Get the Facts

Current Oregon Process

Every 10 years, the US Census requires that states must re-draw legislative and congressional electoral districts to account for population changes. Currently, these legislative and congressional districts in Oregon are drawn by legislators and subject to a veto by the Governor.

Redistricting in Oregon

  • New district lines based on the 2020 census will be especially important because Oregon is projected to gain a sixth U.S. congressional seat due to population growth.
  • Only four states in the West – including Oregon – don’t have some form of independent redistricting.
  • Only twice since 1911 has the Oregon legislature passed a redistricting plan that became the final adopted plan. Oregon politicians have failed more often than not.

Read more about Oregon’s history of redistricting.

Redistricting around the country

  • Advocates across the country in red, blue and purple states are fighting to reform redistricting to put people, not politicians, in charge of the process.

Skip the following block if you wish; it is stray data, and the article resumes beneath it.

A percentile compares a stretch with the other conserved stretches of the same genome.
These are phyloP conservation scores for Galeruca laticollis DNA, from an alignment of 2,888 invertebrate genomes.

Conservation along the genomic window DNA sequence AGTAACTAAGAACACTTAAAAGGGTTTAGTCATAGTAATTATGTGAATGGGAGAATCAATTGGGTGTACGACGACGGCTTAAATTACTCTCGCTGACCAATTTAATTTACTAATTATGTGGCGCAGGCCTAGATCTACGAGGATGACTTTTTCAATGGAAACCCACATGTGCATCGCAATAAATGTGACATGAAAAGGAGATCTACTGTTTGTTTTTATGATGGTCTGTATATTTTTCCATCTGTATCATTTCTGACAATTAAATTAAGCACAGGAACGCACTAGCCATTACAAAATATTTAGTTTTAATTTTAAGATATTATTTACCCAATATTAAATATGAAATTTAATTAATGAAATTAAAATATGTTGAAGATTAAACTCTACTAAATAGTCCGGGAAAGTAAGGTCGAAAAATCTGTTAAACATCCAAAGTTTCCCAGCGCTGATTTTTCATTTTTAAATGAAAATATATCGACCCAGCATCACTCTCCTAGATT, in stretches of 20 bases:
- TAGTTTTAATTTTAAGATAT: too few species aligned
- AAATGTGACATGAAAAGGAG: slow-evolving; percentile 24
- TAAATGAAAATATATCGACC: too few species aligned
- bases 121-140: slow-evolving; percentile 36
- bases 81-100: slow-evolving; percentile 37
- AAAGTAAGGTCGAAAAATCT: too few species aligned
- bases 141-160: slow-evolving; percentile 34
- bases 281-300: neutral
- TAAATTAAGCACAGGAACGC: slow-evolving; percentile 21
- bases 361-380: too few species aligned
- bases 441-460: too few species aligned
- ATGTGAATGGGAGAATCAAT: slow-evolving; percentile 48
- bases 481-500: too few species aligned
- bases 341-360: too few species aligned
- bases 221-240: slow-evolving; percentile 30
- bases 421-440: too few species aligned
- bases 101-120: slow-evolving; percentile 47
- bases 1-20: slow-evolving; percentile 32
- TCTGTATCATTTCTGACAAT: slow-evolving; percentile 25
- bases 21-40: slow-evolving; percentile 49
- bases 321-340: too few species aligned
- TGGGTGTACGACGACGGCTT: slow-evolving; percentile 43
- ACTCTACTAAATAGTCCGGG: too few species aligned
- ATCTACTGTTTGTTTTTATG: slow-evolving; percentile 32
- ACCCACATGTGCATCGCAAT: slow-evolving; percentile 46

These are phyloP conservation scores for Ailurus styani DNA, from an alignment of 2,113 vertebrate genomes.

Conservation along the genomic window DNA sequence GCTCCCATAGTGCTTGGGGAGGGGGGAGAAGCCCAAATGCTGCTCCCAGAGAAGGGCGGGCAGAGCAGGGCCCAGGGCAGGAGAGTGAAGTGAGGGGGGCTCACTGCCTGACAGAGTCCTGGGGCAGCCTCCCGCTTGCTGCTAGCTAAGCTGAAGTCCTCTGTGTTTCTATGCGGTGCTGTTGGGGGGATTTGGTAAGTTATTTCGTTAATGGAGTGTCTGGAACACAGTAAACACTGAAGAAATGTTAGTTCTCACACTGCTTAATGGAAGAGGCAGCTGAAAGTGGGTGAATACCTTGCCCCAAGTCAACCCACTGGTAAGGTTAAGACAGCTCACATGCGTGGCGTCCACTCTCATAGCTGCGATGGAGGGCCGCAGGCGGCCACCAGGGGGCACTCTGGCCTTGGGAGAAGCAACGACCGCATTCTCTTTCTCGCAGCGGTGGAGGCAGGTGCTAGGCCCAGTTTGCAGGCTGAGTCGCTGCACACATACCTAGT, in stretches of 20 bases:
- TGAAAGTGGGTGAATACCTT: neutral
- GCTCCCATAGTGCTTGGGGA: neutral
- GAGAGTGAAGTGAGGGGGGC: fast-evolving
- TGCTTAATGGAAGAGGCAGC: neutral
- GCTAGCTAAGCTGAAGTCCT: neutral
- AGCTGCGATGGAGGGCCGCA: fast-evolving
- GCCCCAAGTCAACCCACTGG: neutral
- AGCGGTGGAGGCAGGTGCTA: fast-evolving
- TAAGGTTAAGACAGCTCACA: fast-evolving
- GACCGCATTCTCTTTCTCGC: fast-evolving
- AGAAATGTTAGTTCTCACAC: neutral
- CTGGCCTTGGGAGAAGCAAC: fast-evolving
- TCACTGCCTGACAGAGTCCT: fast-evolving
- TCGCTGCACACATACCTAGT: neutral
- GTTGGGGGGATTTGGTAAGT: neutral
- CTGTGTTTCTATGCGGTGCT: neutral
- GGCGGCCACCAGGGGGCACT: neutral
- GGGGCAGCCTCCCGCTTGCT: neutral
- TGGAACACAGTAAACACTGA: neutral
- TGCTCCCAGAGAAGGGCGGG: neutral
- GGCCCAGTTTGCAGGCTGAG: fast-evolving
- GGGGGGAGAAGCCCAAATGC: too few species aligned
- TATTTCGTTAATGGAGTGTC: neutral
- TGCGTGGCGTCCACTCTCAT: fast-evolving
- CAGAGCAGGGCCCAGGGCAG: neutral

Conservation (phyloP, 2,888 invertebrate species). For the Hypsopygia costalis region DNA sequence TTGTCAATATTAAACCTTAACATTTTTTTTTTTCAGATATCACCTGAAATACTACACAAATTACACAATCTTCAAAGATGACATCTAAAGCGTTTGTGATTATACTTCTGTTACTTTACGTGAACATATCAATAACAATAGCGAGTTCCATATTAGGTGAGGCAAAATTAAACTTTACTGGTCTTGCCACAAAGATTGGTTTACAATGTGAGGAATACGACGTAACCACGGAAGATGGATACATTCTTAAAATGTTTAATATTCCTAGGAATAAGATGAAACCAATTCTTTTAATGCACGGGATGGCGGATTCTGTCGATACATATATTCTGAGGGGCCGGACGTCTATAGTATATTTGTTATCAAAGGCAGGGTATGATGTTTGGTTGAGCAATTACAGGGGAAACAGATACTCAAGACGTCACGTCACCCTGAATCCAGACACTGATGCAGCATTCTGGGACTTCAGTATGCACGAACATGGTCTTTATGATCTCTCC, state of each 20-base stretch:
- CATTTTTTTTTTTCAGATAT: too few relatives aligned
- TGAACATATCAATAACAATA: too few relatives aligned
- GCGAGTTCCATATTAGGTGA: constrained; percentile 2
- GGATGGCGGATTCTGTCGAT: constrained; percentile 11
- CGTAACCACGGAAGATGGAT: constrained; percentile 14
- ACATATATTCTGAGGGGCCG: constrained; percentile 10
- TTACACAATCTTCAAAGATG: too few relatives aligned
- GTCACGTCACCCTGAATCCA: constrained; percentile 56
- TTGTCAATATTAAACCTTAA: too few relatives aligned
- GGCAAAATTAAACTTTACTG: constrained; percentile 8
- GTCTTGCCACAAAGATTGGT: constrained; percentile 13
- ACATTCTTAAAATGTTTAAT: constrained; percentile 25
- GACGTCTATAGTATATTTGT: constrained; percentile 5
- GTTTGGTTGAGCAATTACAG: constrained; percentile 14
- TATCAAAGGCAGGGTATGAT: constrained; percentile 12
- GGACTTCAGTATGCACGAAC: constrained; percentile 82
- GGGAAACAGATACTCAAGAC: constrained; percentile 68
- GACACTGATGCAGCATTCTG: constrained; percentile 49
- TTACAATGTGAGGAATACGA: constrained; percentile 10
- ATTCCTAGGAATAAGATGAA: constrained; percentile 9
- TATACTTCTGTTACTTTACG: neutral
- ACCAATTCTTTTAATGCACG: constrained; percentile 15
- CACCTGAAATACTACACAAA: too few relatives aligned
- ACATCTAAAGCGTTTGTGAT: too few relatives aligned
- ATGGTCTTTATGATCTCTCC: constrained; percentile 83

• Starting in 2018, six states have passed redistricting reforms: Colorado, Michigan, Missouri, Ohio, Virginia, and Utah
  • Seven states: Alaska, Arizona, California, Colorado, Idaho, Michigan, Montana and Washington have independent citizen redistricting commissions

Click the map to read more about redistricting efforts in other states.

2021 Redistricting – Oregon Legislature

    In 2021, then Speaker Kotek made a deal with the minority Republicans that there would be an even, bipartisan committee that would oversee the redistricting process in the legislature. Eventually, the Speaker backed out of that agreement, and a set of partisan maps were passed. These maps split communities of interest, drew sitting legislators out of their districts and was given an F by the  Princeton Gerrymandering Project.

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